Gary Smith – BBC in Scotland’s Head of News and Current Affairs
The new Head of News at BBC in Scotland, (succeeding “bully boy” John Boothman) is a 54-year-old Scot who grew up in Glasgow and attended Kelvin-side Academy. He went on to study English at Glasgow University and did a post-graduate journalism course at Cardiff University.
He is a London based Scot who has been with the BBC news and current affairs team in England for over 17 years. In that time he has been the: Political Editor of BBC News, Assistant Editor BBC Nine O’clock News and UK News Editor at the Television Centre in London.
A company man whose loyalty to the corporate body of the BBC is unquestionable he will establish strong links between London and Scotland bringing about an end to any independence agenda which might be in the thoughts of the staff at the BBC in Scotland. The chain of command will start and end in London.
It is rumoured Gary was not the choice of senior managers at the BBC in Scotland. Their preference being to promote from within the existing team and to this end a well established female journalist and news presenter was encouraged to believe she was a “shoo in” applied and had been interviewed for the post. If true portents for the future are not good.
Clearly not a good start for Gary who may well be gifted with a team of questionable loyalties. But he is a proven team leader possessing excellent communication skills and it expected he will soon win the team over.
The infusion of “new blood” is also designed to bring about a process reducing and eliminating the invidious influence of the Labour Party in Scotland on the present News and Current affairs Team and the introduction of Gary will be followed by other experienced journalists with track records of success, recruited from sources outwith the BBC in Scotland. The coup will not be bloodless but career conscious incumbent personnel will be sifted out silently without protest, over time.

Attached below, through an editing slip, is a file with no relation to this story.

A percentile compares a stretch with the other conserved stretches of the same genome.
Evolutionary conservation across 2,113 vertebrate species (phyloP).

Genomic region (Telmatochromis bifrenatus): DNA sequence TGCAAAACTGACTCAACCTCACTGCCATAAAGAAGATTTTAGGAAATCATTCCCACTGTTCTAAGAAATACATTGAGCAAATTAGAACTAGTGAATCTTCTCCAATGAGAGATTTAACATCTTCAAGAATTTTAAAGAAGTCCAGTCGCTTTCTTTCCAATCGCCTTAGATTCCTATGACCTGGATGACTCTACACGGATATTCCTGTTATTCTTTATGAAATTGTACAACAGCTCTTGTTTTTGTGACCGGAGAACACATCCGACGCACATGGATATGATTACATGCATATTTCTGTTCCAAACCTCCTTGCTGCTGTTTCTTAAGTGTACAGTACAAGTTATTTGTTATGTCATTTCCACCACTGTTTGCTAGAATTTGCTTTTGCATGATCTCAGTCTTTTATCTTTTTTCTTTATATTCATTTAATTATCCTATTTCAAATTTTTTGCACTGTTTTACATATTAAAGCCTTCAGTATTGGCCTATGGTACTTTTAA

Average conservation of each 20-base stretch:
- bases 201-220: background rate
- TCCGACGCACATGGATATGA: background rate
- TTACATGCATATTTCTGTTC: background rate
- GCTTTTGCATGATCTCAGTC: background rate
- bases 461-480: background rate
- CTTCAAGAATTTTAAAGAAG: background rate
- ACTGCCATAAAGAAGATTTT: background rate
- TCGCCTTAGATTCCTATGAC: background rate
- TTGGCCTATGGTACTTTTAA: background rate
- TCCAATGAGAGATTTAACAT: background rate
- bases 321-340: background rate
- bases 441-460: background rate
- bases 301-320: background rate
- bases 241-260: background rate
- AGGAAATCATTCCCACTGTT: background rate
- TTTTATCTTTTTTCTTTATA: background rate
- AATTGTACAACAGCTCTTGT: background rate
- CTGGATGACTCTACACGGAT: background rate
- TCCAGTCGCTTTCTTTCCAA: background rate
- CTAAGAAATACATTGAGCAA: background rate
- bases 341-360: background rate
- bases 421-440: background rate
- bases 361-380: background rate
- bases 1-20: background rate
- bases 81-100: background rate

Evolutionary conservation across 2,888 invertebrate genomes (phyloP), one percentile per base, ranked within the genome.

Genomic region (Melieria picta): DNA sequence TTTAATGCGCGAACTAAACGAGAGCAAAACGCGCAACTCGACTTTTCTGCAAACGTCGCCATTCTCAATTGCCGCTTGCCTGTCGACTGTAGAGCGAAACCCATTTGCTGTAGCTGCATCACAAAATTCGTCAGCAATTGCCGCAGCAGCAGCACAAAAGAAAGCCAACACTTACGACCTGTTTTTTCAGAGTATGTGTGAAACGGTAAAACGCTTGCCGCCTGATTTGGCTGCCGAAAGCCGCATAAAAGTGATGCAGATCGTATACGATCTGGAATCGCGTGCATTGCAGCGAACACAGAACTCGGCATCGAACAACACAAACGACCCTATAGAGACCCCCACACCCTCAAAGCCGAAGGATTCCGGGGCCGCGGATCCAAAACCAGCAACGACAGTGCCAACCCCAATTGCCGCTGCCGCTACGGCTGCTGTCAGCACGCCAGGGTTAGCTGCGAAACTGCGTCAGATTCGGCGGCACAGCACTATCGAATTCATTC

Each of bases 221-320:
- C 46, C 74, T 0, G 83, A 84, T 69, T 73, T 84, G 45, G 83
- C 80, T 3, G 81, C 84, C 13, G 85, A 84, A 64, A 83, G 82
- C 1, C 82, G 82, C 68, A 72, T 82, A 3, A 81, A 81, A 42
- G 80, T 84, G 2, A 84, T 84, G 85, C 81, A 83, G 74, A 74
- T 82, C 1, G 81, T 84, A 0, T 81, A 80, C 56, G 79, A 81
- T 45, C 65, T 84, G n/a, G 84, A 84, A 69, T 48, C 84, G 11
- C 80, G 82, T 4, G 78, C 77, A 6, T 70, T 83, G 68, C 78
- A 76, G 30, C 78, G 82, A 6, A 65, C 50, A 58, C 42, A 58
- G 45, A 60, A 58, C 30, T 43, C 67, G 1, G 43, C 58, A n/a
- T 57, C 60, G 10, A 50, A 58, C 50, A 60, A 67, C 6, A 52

At interview Gary won over the interview panel by offering this vision;
“I’ve a passion and commitment for providing accurate, clear, informative, honest journalism with integrity and impartiality.
After 30 years in broadcast journalism, this is the job I’ve always wanted.
The story of Scotland in a devolved UK is one of the most important themes of this decade.
Reporting and analysing this with insight, accuracy and impartiality for audiences both in Scotland and the rest of the UK is one of the biggest challenges faced by the BBC now and in the coming years.
I am very keen to focus on not just one platform ahead of others but to share content across the different platforms we provide our news on, whether that is TV, radio, the web or social media.
Content is at the centre of what we do and the best journalism has to be spread across all our platforms as much as possible to ensure we reach the biggest audience.
We also have to ensure our journalism is relevant to our entire audience.
That means different content in different places. Younger people get their news differently from the way we have traditionally delivered news in the BBC.
So connecting with a younger audience through social media is crucial.
We have to keep abreast of developing platforms.”
BBC in Scotland Management – Realistic or Wishy Washy?